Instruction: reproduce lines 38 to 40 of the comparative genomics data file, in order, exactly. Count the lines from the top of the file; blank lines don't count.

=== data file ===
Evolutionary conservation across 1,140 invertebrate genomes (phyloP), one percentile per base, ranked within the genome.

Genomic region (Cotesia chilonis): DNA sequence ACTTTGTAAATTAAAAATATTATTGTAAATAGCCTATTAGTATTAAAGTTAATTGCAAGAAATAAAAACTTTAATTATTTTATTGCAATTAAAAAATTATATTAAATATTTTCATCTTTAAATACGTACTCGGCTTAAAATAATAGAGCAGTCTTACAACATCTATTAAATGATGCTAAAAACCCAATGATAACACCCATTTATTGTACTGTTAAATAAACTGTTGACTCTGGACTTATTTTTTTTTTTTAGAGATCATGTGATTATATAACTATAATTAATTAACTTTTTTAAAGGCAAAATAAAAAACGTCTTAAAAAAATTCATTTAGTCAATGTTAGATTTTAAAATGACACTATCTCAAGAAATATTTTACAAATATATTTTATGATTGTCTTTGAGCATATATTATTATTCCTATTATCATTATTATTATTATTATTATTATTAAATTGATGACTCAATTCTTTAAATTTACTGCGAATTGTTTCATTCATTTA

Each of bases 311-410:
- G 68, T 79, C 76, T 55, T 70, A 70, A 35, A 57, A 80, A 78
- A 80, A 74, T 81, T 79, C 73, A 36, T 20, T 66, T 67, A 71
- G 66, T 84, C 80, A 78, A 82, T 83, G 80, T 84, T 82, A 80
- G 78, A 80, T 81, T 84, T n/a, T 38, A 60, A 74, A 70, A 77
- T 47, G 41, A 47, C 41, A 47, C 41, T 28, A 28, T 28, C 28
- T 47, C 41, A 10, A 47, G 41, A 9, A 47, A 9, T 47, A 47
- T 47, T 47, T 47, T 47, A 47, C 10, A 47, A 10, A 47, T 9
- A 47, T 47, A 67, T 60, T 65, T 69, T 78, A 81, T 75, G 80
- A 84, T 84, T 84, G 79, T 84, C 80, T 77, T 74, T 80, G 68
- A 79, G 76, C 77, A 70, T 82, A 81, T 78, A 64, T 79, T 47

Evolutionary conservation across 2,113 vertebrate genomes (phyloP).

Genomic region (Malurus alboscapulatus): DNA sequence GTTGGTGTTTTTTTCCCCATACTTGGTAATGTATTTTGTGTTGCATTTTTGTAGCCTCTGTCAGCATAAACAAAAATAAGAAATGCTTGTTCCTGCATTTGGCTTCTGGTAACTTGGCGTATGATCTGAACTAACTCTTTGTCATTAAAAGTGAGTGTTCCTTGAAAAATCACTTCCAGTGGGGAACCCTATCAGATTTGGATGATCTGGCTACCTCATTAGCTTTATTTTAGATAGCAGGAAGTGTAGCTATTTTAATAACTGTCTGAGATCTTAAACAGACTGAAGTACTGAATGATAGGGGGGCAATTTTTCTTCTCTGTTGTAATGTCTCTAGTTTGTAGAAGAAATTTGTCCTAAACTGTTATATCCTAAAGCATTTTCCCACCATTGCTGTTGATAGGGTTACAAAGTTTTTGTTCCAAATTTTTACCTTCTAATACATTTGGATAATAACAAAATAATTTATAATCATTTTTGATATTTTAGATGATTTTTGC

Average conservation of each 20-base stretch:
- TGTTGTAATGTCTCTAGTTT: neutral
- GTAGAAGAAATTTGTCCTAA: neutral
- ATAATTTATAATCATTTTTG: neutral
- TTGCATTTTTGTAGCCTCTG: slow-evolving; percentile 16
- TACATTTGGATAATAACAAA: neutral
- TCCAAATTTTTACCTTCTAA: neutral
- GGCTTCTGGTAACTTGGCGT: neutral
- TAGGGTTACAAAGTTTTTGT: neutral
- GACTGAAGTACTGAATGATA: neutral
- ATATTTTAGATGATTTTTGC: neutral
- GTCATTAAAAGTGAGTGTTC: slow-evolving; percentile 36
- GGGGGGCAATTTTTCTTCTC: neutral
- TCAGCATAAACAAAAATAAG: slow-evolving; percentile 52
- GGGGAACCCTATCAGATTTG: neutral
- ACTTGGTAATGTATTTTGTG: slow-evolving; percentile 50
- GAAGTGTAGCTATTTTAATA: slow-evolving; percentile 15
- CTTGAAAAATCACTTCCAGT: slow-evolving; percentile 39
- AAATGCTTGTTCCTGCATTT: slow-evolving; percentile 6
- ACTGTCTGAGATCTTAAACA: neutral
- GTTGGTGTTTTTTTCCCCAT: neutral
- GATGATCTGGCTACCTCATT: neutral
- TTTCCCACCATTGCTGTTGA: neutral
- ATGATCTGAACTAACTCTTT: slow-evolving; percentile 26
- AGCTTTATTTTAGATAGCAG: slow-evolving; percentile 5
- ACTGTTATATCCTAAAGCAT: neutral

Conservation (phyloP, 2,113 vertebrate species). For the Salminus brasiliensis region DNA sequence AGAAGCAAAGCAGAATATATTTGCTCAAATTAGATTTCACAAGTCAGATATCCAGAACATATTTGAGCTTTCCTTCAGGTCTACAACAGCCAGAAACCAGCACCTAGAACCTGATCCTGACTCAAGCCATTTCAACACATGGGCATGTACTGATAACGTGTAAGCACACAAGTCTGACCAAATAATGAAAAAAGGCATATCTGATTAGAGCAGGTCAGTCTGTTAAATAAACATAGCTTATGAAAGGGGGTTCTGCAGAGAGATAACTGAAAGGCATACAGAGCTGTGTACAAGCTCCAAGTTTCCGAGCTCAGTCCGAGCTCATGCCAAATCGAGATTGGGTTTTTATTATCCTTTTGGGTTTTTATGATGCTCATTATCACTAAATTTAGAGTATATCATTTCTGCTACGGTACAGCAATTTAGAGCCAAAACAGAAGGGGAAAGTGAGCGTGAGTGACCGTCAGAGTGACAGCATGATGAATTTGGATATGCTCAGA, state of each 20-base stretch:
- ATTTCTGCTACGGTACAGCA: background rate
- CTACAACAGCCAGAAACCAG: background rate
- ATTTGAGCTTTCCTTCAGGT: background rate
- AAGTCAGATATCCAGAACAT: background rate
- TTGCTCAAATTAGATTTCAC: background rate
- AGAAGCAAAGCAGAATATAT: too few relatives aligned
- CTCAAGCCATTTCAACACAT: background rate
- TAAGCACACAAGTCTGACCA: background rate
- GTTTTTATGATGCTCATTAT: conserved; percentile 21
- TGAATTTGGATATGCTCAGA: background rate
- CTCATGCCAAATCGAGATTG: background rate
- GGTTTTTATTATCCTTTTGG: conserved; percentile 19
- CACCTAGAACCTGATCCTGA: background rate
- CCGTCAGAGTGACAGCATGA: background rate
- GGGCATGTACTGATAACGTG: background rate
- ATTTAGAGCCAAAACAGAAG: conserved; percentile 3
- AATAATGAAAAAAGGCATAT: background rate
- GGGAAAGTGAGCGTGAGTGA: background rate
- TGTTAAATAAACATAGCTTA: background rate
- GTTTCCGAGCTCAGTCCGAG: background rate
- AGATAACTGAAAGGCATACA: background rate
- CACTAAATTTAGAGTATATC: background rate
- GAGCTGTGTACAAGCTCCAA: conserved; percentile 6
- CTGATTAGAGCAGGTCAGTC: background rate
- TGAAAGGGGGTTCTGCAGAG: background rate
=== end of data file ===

- TTTCCCACCATTGCTGTTGA: neutral
- ATGATCTGAACTAACTCTTT: slow-evolving; percentile 26
- AGCTTTATTTTAGATAGCAG: slow-evolving; percentile 5